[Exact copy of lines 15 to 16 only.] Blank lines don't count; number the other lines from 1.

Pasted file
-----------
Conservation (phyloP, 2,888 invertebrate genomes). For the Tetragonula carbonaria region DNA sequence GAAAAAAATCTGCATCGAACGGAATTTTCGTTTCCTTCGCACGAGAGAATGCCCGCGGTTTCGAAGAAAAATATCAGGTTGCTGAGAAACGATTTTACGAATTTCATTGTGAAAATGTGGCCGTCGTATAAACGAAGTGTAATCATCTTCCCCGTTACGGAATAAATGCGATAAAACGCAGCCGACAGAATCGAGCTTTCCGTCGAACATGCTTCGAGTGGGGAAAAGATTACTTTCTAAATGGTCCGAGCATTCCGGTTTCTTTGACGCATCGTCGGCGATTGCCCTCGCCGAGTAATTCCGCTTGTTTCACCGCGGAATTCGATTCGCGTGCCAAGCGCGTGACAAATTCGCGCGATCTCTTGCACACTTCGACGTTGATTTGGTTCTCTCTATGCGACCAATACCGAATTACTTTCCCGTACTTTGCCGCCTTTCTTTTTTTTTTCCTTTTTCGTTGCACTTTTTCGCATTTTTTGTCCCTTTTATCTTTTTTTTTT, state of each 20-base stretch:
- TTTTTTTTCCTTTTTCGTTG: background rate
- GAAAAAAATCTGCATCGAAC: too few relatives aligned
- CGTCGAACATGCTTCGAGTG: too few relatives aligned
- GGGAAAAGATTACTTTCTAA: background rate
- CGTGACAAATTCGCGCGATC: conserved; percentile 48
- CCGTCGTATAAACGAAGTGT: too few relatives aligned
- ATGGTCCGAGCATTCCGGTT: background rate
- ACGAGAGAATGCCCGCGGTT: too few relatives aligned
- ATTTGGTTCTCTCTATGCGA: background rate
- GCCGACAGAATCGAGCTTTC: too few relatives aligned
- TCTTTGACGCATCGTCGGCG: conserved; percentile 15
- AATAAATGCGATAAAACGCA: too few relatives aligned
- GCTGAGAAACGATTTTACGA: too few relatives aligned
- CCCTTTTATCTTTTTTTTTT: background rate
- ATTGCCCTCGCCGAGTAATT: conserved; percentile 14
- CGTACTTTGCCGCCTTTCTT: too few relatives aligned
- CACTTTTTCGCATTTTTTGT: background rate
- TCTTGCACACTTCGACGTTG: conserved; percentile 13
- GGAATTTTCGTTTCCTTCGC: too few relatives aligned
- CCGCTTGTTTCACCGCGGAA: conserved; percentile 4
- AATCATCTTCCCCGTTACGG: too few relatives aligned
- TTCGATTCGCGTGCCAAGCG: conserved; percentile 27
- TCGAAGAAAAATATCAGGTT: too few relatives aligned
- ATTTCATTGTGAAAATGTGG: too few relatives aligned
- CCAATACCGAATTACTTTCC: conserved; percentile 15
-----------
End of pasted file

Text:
- CCCTTTTATCTTTTTTTTTT: background rate
- ATTGCCCTCGCCGAGTAATT: conserved; percentile 14